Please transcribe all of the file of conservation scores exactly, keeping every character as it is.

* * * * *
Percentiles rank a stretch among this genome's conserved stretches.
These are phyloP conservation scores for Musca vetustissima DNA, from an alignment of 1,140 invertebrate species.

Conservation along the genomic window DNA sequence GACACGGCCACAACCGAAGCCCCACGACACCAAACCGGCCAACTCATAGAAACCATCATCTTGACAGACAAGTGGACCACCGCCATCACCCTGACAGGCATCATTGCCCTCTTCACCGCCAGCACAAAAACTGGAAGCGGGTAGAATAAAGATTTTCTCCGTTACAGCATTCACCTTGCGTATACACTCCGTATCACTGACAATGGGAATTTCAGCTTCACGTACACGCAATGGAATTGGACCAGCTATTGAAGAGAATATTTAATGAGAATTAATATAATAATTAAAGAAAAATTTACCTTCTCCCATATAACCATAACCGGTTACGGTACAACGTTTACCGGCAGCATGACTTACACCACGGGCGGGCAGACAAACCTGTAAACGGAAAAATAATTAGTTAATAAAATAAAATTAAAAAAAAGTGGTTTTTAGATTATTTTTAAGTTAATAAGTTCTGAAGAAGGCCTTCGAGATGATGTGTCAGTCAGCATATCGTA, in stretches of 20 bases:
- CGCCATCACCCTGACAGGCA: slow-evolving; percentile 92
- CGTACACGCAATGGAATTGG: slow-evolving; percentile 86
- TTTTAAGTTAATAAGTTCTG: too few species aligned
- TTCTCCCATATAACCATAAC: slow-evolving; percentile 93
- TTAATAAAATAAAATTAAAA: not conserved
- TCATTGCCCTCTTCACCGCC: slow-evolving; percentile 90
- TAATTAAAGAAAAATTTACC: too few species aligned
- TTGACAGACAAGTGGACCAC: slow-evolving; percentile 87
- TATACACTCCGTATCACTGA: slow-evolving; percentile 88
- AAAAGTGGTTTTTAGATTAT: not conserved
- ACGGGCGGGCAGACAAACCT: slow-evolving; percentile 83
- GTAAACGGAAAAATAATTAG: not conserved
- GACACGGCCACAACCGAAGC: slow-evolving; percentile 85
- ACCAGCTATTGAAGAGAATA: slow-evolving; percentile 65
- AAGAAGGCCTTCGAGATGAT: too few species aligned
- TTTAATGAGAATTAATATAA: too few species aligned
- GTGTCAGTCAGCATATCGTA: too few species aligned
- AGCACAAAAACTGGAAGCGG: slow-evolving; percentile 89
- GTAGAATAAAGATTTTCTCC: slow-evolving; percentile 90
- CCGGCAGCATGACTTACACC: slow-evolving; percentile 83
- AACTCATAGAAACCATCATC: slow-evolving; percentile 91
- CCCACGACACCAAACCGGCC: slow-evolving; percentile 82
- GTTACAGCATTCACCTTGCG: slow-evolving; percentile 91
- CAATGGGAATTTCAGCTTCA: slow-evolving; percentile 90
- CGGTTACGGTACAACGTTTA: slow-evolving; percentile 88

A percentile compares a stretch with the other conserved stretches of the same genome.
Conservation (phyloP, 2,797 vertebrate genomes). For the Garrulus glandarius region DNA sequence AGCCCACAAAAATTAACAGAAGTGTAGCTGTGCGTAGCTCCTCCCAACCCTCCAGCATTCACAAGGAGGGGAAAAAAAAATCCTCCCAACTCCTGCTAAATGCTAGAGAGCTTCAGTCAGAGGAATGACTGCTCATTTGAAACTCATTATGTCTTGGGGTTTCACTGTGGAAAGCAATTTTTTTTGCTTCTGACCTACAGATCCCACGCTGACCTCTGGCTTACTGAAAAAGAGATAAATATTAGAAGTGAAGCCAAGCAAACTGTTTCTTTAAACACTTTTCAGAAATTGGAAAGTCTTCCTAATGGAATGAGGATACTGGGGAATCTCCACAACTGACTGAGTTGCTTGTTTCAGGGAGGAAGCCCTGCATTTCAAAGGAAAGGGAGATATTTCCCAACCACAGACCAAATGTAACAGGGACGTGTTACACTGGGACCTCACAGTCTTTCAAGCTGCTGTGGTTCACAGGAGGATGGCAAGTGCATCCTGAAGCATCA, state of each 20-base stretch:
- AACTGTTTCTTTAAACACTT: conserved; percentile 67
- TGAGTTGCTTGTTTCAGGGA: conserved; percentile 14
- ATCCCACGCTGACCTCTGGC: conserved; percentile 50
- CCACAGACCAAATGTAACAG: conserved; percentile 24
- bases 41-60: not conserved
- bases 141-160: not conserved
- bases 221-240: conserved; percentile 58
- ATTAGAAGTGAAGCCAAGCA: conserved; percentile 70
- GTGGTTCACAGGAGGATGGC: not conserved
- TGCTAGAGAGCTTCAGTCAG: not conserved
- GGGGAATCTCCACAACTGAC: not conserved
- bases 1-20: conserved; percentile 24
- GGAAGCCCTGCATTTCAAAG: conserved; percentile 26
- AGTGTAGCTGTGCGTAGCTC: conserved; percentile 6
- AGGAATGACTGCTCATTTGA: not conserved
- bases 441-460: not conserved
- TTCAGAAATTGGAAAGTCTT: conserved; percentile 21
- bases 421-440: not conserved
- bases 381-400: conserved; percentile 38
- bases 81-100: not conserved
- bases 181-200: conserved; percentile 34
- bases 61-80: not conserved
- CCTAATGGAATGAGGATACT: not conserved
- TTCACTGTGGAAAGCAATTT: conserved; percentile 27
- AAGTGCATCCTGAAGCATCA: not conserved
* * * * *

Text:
Percentiles rank a stretch among this genome's conserved stretches.
These are phyloP conservation scores for Musca vetustissima DNA, from an alignment of 1,140 invertebrate species.

Conservation along the genomic window DNA sequence GACACGGCCACAACCGAAGCCCCACGACACCAAACCGGCCAACTCATAGAAACCATCATCTTGACAGACAAGTGGACCACCGCCATCACCCTGACAGGCATCATTGCCCTCTTCACCGCCAGCACAAAAACTGGAAGCGGGTAGAATAAAGATTTTCTCCGTTACAGCATTCACCTTGCGTATACACTCCGTATCACTGACAATGGGAATTTCAGCTTCACGTACACGCAATGGAATTGGACCAGCTATTGAAGAGAATATTTAATGAGAATTAATATAATAATTAAAGAAAAATTTACCTTCTCCCATATAACCATAACCGGTTACGGTACAACGTTTACCGGCAGCATGACTTACACCACGGGCGGGCAGACAAACCTGTAAACGGAAAAATAATTAGTTAATAAAATAAAATTAAAAAAAAGTGGTTTTTAGATTATTTTTAAGTTAATAAGTTCTGAAGAAGGCCTTCGAGATGATGTGTCAGTCAGCATATCGTA, in stretches of 20 bases:
- CGCCATCACCCTGACAGGCA: slow-evolving; percentile 92
- CGTACACGCAATGGAATTGG: slow-evolving; percentile 86
- TTTTAAGTTAATAAGTTCTG: too few species aligned
- TTCTCCCATATAACCATAAC: slow-evolving; percentile 93
- TTAATAAAATAAAATTAAAA: not conserved
- TCATTGCCCTCTTCACCGCC: slow-evolving; percentile 90
- TAATTAAAGAAAAATTTACC: too few species aligned
- TTGACAGACAAGTGGACCAC: slow-evolving; percentile 87
- TATACACTCCGTATCACTGA: slow-evolving; percentile 88
- AAAAGTGGTTTTTAGATTAT: not conserved
- ACGGGCGGGCAGACAAACCT: slow-evolving; percentile 83
- GTAAACGGAAAAATAATTAG: not conserved
- GACACGGCCACAACCGAAGC: slow-evolving; percentile 85
- ACCAGCTATTGAAGAGAATA: slow-evolving; percentile 65
- AAGAAGGCCTTCGAGATGAT: too few species aligned
- TTTAATGAGAATTAATATAA: too few species aligned
- GTGTCAGTCAGCATATCGTA: too few species aligned
- AGCACAAAAACTGGAAGCGG: slow-evolving; percentile 89
- GTAGAATAAAGATTTTCTCC: slow-evolving; percentile 90
- CCGGCAGCATGACTTACACC: slow-evolving; percentile 83
- AACTCATAGAAACCATCATC: slow-evolving; percentile 91
- CCCACGACACCAAACCGGCC: slow-evolving; percentile 82
- GTTACAGCATTCACCTTGCG: slow-evolving; percentile 91
- CAATGGGAATTTCAGCTTCA: slow-evolving; percentile 90
- CGGTTACGGTACAACGTTTA: slow-evolving; percentile 88

A percentile compares a stretch with the other conserved stretches of the same genome.
Conservation (phyloP, 2,797 vertebrate genomes). For the Garrulus glandarius region DNA sequence AGCCCACAAAAATTAACAGAAGTGTAGCTGTGCGTAGCTCCTCCCAACCCTCCAGCATTCACAAGGAGGGGAAAAAAAAATCCTCCCAACTCCTGCTAAATGCTAGAGAGCTTCAGTCAGAGGAATGACTGCTCATTTGAAACTCATTATGTCTTGGGGTTTCACTGTGGAAAGCAATTTTTTTTGCTTCTGACCTACAGATCCCACGCTGACCTCTGGCTTACTGAAAAAGAGATAAATATTAGAAGTGAAGCCAAGCAAACTGTTTCTTTAAACACTTTTCAGAAATTGGAAAGTCTTCCTAATGGAATGAGGATACTGGGGAATCTCCACAACTGACTGAGTTGCTTGTTTCAGGGAGGAAGCCCTGCATTTCAAAGGAAAGGGAGATATTTCCCAACCACAGACCAAATGTAACAGGGACGTGTTACACTGGGACCTCACAGTCTTTCAAGCTGCTGTGGTTCACAGGAGGATGGCAAGTGCATCCTGAAGCATCA, state of each 20-base stretch:
- AACTGTTTCTTTAAACACTT: conserved; percentile 67
- TGAGTTGCTTGTTTCAGGGA: conserved; percentile 14
- ATCCCACGCTGACCTCTGGC: conserved; percentile 50
- CCACAGACCAAATGTAACAG: conserved; percentile 24
- bases 41-60: not conserved
- bases 141-160: not conserved
- bases 221-240: conserved; percentile 58
- ATTAGAAGTGAAGCCAAGCA: conserved; percentile 70
- GTGGTTCACAGGAGGATGGC: not conserved
- TGCTAGAGAGCTTCAGTCAG: not conserved
- GGGGAATCTCCACAACTGAC: not conserved
- bases 1-20: conserved; percentile 24
- GGAAGCCCTGCATTTCAAAG: conserved; percentile 26
- AGTGTAGCTGTGCGTAGCTC: conserved; percentile 6
- AGGAATGACTGCTCATTTGA: not conserved
- bases 441-460: not conserved
- TTCAGAAATTGGAAAGTCTT: conserved; percentile 21
- bases 421-440: not conserved
- bases 381-400: conserved; percentile 38
- bases 81-100: not conserved
- bases 181-200: conserved; percentile 34
- bases 61-80: not conserved
- CCTAATGGAATGAGGATACT: not conserved
- TTCACTGTGGAAAGCAATTT: conserved; percentile 27
- AAGTGCATCCTGAAGCATCA: not conserved